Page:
The fields go on forever. The breeze is clean and brisk and refreshing as it comes off the lake. The rock in my hand is smooth and perfect for skipping and when I toss it, I get three hops before it sinks.
“Want to see if I can get it all the way to the other side?” I ask, turning to her. I frown because she’s not looking at me. Instead, she’s sitting on her knees, looking away towards the mountains.
“Lia?” I ask. “What is it?”
“We could go, you know.” She looks back at me, her face streaked with tears. They’re still flowing, collecting at her jawline and dripping onto her skirts. I drop the stone I’d just picked up and go to her.
“Into the mountains,” she says, shrugging her shoulders and entwining my fingers with her own. “Before they get here. We could make it. You’re a good shot, we could live off what you hunt and I can collect those black berries. I know what they look like.”
I chuckle. “What are you talking about?”
“The Johnnies, they’ll be in Baltimore soon.”
“He makes up stories all the time.”
“No! Tommy, listen, okay? He’s with Grant, they’re breaking through DC, he said so.”
I shake my head and lean forward, kissing her forehead. Even now, she’s beautiful. Her skin is so pale that sun will burn it if she’s not careful. I run my finger along the faint blue line of a vein in her forearm the way I also do when I’m fascinated by her. Her fears are almost endearing in their simplicity, but I know better. The Union will stop them dead cold in Washington.
“They’re not coming.” I stand up and find another rock. “Trust me, we’ll be fine.”
“Please! Please just… let’s run away. You and me, okay? Just you and me.”
“I can’t leave Shiod,” I say, tossing another rock into the lack. It skips two times, wide apart, but not far enough to touch the far bank. “He’ll never pass his tests.”
She hugs me from behind. Her tears soak the back of my shirt and it makes me irritated. Why does she always have to blow everything out of proportion? The war is close but not that close. At night, if its clear you can almost see the fires, but that’s all. Washington will hold.
I turn but she’s no longer there. The field is gone too and the breeze has turned hot and fetid, thick with the smell of vomit and blood. I’m coughing, desperate for air. I’m on my back and I can’t see, I can’t see!
“Amelia!” I cry. “Lia where are you!”
“Easy,” someone tells me. It’s a man, not Lia. He’s got my hand though, massaging the palm to wake me up. Kat. It’s Kat, I know his voice. I’m not back at home and I’m not with Lia. She’s gone, it’s all gone now. I’m in the trenches of Baltimore.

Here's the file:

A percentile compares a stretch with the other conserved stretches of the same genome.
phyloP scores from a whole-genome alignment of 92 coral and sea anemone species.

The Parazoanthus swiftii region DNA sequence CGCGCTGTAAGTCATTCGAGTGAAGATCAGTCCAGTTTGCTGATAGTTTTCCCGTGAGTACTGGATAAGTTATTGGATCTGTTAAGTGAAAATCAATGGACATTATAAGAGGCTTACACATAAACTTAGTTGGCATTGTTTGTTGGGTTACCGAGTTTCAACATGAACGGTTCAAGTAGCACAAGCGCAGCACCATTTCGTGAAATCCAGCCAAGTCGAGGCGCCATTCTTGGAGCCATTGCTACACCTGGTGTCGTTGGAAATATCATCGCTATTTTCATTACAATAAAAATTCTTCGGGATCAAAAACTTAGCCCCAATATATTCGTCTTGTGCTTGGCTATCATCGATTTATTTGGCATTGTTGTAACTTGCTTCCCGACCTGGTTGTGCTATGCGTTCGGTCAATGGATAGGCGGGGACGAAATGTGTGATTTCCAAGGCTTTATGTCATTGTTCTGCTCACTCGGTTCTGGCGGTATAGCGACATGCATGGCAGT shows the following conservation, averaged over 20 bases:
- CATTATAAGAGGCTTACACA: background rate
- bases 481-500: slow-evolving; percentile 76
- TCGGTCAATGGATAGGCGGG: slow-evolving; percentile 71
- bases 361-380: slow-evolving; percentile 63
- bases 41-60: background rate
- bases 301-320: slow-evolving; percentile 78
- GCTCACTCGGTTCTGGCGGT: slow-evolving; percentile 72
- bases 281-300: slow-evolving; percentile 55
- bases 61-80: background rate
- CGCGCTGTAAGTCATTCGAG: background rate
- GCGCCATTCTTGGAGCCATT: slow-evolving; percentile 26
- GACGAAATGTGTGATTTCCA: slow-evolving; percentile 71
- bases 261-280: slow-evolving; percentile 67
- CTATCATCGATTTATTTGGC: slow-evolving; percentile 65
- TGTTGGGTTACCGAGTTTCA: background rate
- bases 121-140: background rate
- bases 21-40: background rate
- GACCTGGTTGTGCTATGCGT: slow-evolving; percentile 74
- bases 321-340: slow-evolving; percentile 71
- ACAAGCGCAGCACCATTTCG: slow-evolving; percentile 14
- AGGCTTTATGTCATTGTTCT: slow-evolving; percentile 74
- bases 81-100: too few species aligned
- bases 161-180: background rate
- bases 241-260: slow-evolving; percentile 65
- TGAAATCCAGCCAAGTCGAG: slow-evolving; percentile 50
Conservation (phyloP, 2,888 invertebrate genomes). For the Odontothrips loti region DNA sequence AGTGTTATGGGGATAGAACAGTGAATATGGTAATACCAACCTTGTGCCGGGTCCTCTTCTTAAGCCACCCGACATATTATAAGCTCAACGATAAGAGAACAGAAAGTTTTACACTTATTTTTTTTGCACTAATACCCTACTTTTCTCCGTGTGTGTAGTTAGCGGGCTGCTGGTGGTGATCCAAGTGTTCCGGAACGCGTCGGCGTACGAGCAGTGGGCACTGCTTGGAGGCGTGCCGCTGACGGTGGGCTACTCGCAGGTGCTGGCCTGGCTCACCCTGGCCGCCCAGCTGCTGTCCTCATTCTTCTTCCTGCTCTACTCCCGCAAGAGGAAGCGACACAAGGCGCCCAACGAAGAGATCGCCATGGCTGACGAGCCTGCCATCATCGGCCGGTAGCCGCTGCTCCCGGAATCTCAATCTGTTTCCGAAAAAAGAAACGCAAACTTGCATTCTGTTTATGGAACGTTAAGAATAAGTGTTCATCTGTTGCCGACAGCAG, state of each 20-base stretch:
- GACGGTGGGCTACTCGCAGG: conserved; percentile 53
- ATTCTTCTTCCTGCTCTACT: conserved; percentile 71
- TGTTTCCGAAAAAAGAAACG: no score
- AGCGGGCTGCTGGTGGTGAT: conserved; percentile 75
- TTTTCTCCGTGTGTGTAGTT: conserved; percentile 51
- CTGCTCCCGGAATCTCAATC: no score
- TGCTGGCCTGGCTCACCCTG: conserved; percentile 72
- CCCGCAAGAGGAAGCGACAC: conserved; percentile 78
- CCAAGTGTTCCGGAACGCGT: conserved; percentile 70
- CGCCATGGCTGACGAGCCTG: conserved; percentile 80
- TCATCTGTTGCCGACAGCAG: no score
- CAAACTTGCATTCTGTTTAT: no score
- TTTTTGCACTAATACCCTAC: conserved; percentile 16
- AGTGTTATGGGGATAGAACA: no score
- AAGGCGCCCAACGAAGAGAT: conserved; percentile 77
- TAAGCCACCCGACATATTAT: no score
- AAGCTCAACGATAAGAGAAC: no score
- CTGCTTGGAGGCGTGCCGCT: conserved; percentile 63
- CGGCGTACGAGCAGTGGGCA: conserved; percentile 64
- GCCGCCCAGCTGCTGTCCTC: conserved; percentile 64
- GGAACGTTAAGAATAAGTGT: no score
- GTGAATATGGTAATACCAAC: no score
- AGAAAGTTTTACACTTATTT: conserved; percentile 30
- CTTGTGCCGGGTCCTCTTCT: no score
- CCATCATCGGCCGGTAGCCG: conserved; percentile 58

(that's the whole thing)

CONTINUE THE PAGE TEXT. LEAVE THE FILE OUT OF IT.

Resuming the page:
“I can’t see Kat, why can’t I see?”
“Here,” says Len. I know his voice too. I remember now, I’d been wounded by the shells and inhaled too much smoke. My right leg is itching horribly and I’m suddenly very afraid they’ve removed it.
“Kat! Tell me my leg is still there. They haven’t taken my leg have they? Tell me they haven’t put one of those bronze contraptions on!”
“No, and we ran out of prosthetics months ago,” Len answers instead and peels away the darkness. A bandage is lifted away and I stare up at a pale gray sky. I stare into it, uncomprehending until I realize its morning. I’ve lived through the night, survived the attacks and our mad charge across No Man’s Land.
Shiod leans his grinning face into view and holds up a bag with a jagged piece of metal in it. “Look at this! They dug it out my back. I’m going to mail it to my girlfriend as a souvenir.”
“You don’t have a girlfriend you fool,” Kat says, but there is a note of amusement in his voice so the comment doesn’t sting. Shiod goes right on anyway.
“Well not yet of course, not yet. But when I do! I’m mailing it to her right away. I’ll say, ‘Hey sweetheart, look at how brave I am! I carried this and my buddy across the battlefield.’” He winks at me. “Only I can’t mail Tommy, so this will do.”
“You’re barking mad,” Len says and wipes something cool and wet across my face. It smells bitter. “Hold still,” he says. “You’re as squirmy as Shiod.”
“Hey Len,” Shiod says. “Is it true you had to go into No Man’s Land to get wounded last night?”
“Yes,” Len says and finishes with my face. He turns his attention on my leg and the itching begins to go away. Shiod leans over me until his face is obscured.
“Did you find Vanmere?”
There is silence and it’s a silence that goes on and on while Len works. We wait, not letting him off the hook so easily. Finally, I hear him sigh. “No.”
“Oh,” Shiod says and I hear him get up and walk away. I do not grasp the situation quickly but slowly, a sense of loss takes me. Vanmere is not coming back. I can still see him, wide-eyed and tripping as we go over the top of the trench. I see him lag behind, running on his thick legs. I think I even remember him shouting for me to wait. To wait. Please Tommy, wait for me.
I shut my eyes and wait for the dream to end, if it is a dream at all. I want to go back to the lake and remember Lia with her flowing black hair, so long she often sits on it. Her face was not as beautiful as some perhaps but to me, she was everything.
“You all right?” Kat asks me, his voice a low whisper. “I’ll sneak you a drink when Len stops playing nurse maid.”
“That’ll be good,” I tell him and force a smile. “And I’m fine. I’ll be fine.”
We fall silent and I turn my gaze back to the sky. The clouds are almost gone and so the rain will not return. I find my breathing is easier so Len must have fixed that. I shut my eyes and inhale deeply.
For just a moment I smell clean, lake-side air and think of the mountains.